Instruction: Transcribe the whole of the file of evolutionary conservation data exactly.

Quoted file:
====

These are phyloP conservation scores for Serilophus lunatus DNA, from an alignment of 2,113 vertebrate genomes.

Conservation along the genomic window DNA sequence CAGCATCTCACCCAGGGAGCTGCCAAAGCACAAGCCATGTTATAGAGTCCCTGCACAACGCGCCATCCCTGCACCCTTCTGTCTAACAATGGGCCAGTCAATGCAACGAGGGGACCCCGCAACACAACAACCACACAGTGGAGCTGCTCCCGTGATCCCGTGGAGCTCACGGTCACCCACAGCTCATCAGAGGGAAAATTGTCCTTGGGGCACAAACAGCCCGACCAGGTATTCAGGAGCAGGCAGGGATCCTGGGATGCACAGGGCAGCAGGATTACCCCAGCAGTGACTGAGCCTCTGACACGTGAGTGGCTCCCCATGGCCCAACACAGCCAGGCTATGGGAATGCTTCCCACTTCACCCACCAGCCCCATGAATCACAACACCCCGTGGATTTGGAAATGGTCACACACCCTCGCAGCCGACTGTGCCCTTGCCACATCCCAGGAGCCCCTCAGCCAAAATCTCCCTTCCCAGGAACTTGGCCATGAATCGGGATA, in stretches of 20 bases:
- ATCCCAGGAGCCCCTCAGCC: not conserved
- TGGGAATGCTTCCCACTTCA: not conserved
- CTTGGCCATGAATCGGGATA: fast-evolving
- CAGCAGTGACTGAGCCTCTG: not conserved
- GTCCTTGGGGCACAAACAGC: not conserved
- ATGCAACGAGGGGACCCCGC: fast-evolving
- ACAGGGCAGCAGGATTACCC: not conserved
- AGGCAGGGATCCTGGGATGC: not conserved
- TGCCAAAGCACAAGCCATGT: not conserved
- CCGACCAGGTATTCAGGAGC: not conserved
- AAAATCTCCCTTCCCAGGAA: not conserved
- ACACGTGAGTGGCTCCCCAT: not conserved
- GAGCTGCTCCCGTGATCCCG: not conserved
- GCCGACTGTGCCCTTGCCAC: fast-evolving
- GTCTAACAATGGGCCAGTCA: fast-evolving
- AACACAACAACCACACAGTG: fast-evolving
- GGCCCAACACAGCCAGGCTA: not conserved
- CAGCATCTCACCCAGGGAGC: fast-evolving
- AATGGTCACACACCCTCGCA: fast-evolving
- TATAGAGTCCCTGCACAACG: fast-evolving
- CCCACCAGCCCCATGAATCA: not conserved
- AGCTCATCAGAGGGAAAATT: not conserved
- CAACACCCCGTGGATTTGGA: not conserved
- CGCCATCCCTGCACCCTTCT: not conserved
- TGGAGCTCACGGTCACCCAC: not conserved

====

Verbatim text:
These are phyloP conservation scores for Serilophus lunatus DNA, from an alignment of 2,113 vertebrate genomes.

Conservation along the genomic window DNA sequence CAGCATCTCACCCAGGGAGCTGCCAAAGCACAAGCCATGTTATAGAGTCCCTGCACAACGCGCCATCCCTGCACCCTTCTGTCTAACAATGGGCCAGTCAATGCAACGAGGGGACCCCGCAACACAACAACCACACAGTGGAGCTGCTCCCGTGATCCCGTGGAGCTCACGGTCACCCACAGCTCATCAGAGGGAAAATTGTCCTTGGGGCACAAACAGCCCGACCAGGTATTCAGGAGCAGGCAGGGATCCTGGGATGCACAGGGCAGCAGGATTACCCCAGCAGTGACTGAGCCTCTGACACGTGAGTGGCTCCCCATGGCCCAACACAGCCAGGCTATGGGAATGCTTCCCACTTCACCCACCAGCCCCATGAATCACAACACCCCGTGGATTTGGAAATGGTCACACACCCTCGCAGCCGACTGTGCCCTTGCCACATCCCAGGAGCCCCTCAGCCAAAATCTCCCTTCCCAGGAACTTGGCCATGAATCGGGATA, in stretches of 20 bases:
- ATCCCAGGAGCCCCTCAGCC: not conserved
- TGGGAATGCTTCCCACTTCA: not conserved
- CTTGGCCATGAATCGGGATA: fast-evolving
- CAGCAGTGACTGAGCCTCTG: not conserved
- GTCCTTGGGGCACAAACAGC: not conserved
- ATGCAACGAGGGGACCCCGC: fast-evolving
- ACAGGGCAGCAGGATTACCC: not conserved
- AGGCAGGGATCCTGGGATGC: not conserved
- TGCCAAAGCACAAGCCATGT: not conserved
- CCGACCAGGTATTCAGGAGC: not conserved
- AAAATCTCCCTTCCCAGGAA: not conserved
- ACACGTGAGTGGCTCCCCAT: not conserved
- GAGCTGCTCCCGTGATCCCG: not conserved
- GCCGACTGTGCCCTTGCCAC: fast-evolving
- GTCTAACAATGGGCCAGTCA: fast-evolving
- AACACAACAACCACACAGTG: fast-evolving
- GGCCCAACACAGCCAGGCTA: not conserved
- CAGCATCTCACCCAGGGAGC: fast-evolving
- AATGGTCACACACCCTCGCA: fast-evolving
- TATAGAGTCCCTGCACAACG: fast-evolving
- CCCACCAGCCCCATGAATCA: not conserved
- AGCTCATCAGAGGGAAAATT: not conserved
- CAACACCCCGTGGATTTGGA: not conserved
- CGCCATCCCTGCACCCTTCT: not conserved
- TGGAGCTCACGGTCACCCAC: not conserved